He added: “The United Methodist Church and the Episcopal Church have long connections, and I am still hopeful that our two churches can share our ministries officially in the way we do with the Evangelical Lutheran Church in America. Gina is educated in Anglican liturgy, but she brings an evangelical sensibility that it is important for the Episcopal Church to affirm and recover.”
The Cathedral, across its spaces, has some 2,000 services a year. Ms. Campbell preached her first sermon there—a funeral for local sportscaster George Michael—in January 2010. As worship director, she is among the regular preachers, and provides leadership and direction for communion ministers, nave chaplains and lectors. She’s also heavily involved in the creating of liturgy.
In January, the Cathedral made news by announcing that it would have same-sex weddings. Gay marriage is legal in the District of Columbia and Maryland, and the Episcopal Church lets the bishop in a particular diocese decide whether same-sex weddings will be performed in Episcopal churches there.
The UMC, which officially holds that the practice of homosexuality is incompatible with Christian teaching, does not allow its clergy to officiate at same-sex unions. Ms. Campbell said Bishop James Dorff of the Southwest Texas Conference, of which she is still part, made clear her limits.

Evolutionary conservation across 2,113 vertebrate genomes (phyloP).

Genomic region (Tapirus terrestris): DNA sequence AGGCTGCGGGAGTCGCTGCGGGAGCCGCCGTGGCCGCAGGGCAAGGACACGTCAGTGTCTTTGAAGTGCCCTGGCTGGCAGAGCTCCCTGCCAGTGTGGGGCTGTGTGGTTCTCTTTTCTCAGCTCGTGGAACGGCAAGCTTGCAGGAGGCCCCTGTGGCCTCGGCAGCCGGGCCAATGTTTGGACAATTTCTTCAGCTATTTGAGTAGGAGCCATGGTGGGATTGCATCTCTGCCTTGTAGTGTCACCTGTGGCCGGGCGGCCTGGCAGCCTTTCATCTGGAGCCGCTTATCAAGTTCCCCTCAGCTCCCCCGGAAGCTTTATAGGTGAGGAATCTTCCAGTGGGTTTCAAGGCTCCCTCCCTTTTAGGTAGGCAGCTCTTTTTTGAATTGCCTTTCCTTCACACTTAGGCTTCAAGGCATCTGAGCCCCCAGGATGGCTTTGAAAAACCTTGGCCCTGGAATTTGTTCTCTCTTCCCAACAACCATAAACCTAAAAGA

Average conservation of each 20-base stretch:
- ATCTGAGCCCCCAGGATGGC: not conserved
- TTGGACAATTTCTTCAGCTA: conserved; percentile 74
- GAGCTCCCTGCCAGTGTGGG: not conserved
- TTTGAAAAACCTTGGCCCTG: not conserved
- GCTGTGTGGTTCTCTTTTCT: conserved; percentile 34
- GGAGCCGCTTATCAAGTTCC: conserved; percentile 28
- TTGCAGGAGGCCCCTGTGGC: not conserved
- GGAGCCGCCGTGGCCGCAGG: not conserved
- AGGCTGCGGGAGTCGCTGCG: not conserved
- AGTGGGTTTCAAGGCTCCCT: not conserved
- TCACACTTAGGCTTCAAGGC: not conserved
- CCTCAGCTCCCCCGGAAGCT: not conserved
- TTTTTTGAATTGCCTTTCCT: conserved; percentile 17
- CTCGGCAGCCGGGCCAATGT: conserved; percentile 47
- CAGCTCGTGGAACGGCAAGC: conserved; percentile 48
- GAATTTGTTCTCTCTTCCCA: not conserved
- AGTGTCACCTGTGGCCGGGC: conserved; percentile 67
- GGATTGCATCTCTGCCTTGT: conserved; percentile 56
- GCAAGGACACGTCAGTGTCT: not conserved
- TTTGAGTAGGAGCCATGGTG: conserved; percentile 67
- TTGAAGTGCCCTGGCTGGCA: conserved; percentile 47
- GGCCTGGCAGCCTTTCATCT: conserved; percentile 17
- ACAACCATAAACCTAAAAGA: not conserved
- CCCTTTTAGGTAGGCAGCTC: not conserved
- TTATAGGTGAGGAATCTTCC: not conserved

“What I do is schedule and facilitate, but I don’t perform,” she said.
The service for Neil Armstrong was a major Cathedral event that occurred early in Ms. Campbell’s tenure as worship director. The memorial included jazz star Diana Krall playing piano and singing “Fly Me to the Moon,” as well as a clip of President John F. Kennedy’s speech announcing that the United States would put a man on the moon by the end of the 1960s.
Of Armstrong, Ms. Campbell said: “He must have been a fine man. Everyone who spoke of him, spoke of him with such warmth and depth.”
Another big occasion was the Jan. 22 Inaugural Prayer Service, attended by President Obama and First Lady Michelle Obama.
It was a decidedly interfaith event, and marked the first time a Sikh had a role in an Inaugural Prayer Service. But the preacher happened to be a United Methodist, the Rev. Adam Hamilton.
Ms. Campbell listened to her colleague approvingly.
“He has a good sense of humor, and he used it well,” she said. “He did a nice piece of work.”
While quite willing to talk about the services that prompt news coverage, Ms. Campbell said she prefers the simplicity and beauty of evensong, which is observed daily at the Cathedral.
“Whatever is unresolved, whatever is incomplete, you just lay it down in prayer,” she said. “It’s a lovely way to end your day.”
Ms. Campbell also has favorite spots within the Cathedral.
“There’s a little tiny place called Holy Spirit Chapel, which is where the intercessions are prayed every day at 2:45,” she said. “It’s the place where you see the most people praying and lighting candles. It’s glorious to go up into the tower and look out, but the prayed-in places are the places I love.”
Through her work at the Cathedral, Ms. Campbell has had to become intimately familiar with the Book of Common Prayer, which is central to worship within the Anglican Communion, including the Episcopal Church and Church of England.
Methodism began as a renewal movement within the Church of England, and Ms. Campbell argues that because John Wesley, Methodism’s founder, never left that church, the Book of Common Prayer deserves to be considered “part of the DNA” of Methodism.
“I was born and raised a Methodist, and I read a lot of the prayer book and it’s not strange to me,” she said. “And there are things in it that I find incredibly powerful.”